Obviously, telemedicine cannot accomplish all the goals of a wound care visit. Debridement is one of the best practices that cannot be performed by telemedicine. Therefore, home visits by the physician or an occasional office visit may be necessary. Other novel methods of debridement, such maggots or abrasive tools, may be used in lieu of surgical debridement. Perhaps ultrasonic debridement will find use in the home along with cellular and tissue-based products. Also, offloading with total contact casts, the best practice for plantar diabetic foot ulcers, will require an office or clinic visit. Home visits might make the screening for arterial disease more difficult and some patients may go without testing for months. It is still unclear what effect this will have on the ultimate outcome of the wound. Infection is the most common reason that a wound patient requires hospitalization. Frequent telemedicine check-ins, early prescription of antibiotics, and the use of some newer long-acting antibiotics may be helpful. There are some pilot projects utilizing at home care by physicians or wound centers on wheels, which may find a useful place during the pandemic and after.9

Some patients will still require surgical procedures for wide debridements, incision and drainage, or revascularization. If a patient does not require admission, performing these procedures in an ambulatory surgery center (ASC) or office-based lab (OBL) may help to reduce their risk. Figure 3 shows the escalation of a patient from low risk to higher risk settings based on their triage category.

In Conclusion

One thing is for certain: wound care has changed significantly during the COVID-19 pandemic. The first wave has given us a taste of what to expect this coming winter. It is wise for all of use to refine our standard operating procedures so that we may be ready for a stronger wave of infections with a larger impact on the health care system. It is also worth noting that the post-pandemic model of wound care may look nothing like the pre-pandemic model and we should be prepared to adopt new systems of care that have worked well during the pandemic. The post-pandemic model may become untethered from the site-specific location of the wound center and instead, be a more effective case management model navigating wound patients through the whole system.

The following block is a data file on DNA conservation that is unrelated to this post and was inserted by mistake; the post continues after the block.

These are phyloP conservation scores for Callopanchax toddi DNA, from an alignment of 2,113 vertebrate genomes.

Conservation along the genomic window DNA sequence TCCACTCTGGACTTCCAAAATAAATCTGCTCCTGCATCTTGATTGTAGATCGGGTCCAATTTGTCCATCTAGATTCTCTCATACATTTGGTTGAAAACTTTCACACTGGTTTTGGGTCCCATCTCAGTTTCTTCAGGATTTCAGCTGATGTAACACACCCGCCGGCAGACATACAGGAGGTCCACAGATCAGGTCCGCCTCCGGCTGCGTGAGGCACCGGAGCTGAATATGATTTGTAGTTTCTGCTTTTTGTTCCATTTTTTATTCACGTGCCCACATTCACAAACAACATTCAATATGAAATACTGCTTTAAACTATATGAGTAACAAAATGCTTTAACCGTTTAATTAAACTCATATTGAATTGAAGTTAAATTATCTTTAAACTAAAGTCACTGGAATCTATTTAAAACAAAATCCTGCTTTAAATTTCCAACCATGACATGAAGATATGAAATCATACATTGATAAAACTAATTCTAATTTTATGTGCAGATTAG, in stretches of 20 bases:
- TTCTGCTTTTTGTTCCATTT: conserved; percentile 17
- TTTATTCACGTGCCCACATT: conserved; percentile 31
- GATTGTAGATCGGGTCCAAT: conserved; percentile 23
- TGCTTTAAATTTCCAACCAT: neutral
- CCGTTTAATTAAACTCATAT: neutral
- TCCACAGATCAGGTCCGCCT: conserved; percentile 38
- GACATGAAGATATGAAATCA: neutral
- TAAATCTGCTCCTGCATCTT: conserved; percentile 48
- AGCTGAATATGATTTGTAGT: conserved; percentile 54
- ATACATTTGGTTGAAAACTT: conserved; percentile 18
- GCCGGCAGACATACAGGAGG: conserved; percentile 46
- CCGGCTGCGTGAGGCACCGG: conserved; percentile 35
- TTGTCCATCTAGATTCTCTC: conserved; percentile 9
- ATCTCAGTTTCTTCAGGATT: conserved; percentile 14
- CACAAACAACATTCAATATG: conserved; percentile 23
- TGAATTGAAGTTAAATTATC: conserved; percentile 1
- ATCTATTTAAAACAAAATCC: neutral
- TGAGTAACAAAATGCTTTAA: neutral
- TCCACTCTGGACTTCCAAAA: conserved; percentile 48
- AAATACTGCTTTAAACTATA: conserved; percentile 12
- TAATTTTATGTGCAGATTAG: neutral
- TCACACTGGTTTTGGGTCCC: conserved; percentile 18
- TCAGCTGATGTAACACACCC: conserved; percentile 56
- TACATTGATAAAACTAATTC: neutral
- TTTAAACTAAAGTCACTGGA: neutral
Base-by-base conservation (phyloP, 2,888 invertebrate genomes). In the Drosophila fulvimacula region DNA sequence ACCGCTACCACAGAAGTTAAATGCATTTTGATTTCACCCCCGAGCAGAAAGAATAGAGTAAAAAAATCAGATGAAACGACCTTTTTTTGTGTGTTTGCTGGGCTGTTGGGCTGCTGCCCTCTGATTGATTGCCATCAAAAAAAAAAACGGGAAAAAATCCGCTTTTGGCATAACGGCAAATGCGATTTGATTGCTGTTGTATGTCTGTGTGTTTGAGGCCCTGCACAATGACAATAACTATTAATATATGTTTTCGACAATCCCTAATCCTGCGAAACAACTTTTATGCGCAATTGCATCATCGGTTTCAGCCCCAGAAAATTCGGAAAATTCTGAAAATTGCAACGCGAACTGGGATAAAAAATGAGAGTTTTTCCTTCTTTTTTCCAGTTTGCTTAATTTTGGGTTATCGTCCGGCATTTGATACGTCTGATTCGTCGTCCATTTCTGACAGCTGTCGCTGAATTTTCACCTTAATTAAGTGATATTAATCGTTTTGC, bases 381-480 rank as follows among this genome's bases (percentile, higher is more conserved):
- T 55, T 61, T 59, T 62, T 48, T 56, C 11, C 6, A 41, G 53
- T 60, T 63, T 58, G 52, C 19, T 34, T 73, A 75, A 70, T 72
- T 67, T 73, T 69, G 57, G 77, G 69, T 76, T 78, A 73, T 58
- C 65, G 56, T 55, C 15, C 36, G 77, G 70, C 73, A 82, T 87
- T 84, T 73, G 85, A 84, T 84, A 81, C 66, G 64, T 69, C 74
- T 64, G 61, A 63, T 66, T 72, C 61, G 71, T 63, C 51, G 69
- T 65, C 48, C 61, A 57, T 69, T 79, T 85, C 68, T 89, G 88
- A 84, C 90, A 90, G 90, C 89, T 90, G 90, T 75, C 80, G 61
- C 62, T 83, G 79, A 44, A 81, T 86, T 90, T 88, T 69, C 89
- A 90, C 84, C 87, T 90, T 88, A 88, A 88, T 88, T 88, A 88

Lee C. Rogers, DPM, is CMO of Amputation Prevention Experts (APEx) Health Network and a member of the board of directors of the American Board of Podiatric Medicine. He was the lead author of the “Wound Center Without Walls” manuscript recently published in WOUNDS and is a consultant to the Alliance of Wound Care Stakeholders in Washington, DC.

Lee C. Rogers, DPM

1. Alliance of Wound Care Stakeholders. Wound care is an essential—not elective—service that prevents hospital admissions and ED visits among a fragile cohort of patients at high risk of COVID-19. . Accessed May 27, 2020.
2. Baker P, Sullivan E. U.S. Virus plan anticipates 18-month pandemic and widespread shortages. New York Times. . Published March 17, 2020. Accessed May 27, 2020.
3. Heaney K. Everything we know about herd immunity and the coronavirus. The Cut. . Published May 7, 2020. Accessed May 27, 2020.
4. Centers for Disease Control and Prevention. 1918 Pandemic influenza: three waves. . Published November 29, 2018. Accessed May 27, 2020.
5. Goodyer J. Coronavirus: Will COVID-19 become a seasonal virus? BBC Science Focus Magazine. . Published April 12, 2020. Accessed May 27, 2020.
6. Sandy M, Milhorance F. ‘We are not even close to our peak yet.’ Brazil risks being overwhelmed by coronavirus outbreak. Time. . Published May 15, 2020. Accessed May 27, 2020.
7. Centers for Disease Control and Prevention. Coronavirus Disease 2019 (COVID-19). . Published May 7, 2020. Accessed May 27, 2020.
8. Rogers LC, Armstrong DG, Capotorto J, et al. Wound center without walls: the new model of providing care during the COVID-19 Pandemic. Wounds. . April 2020.
9. SANUWAVE Health, Inc. SANUWAVE Health Partners with The Mobile Health Company, a New Company Formed by Former President Shri Parikh. GlobeNewswire News Room. Published May 18, 2020. Accessed May 27, 2020.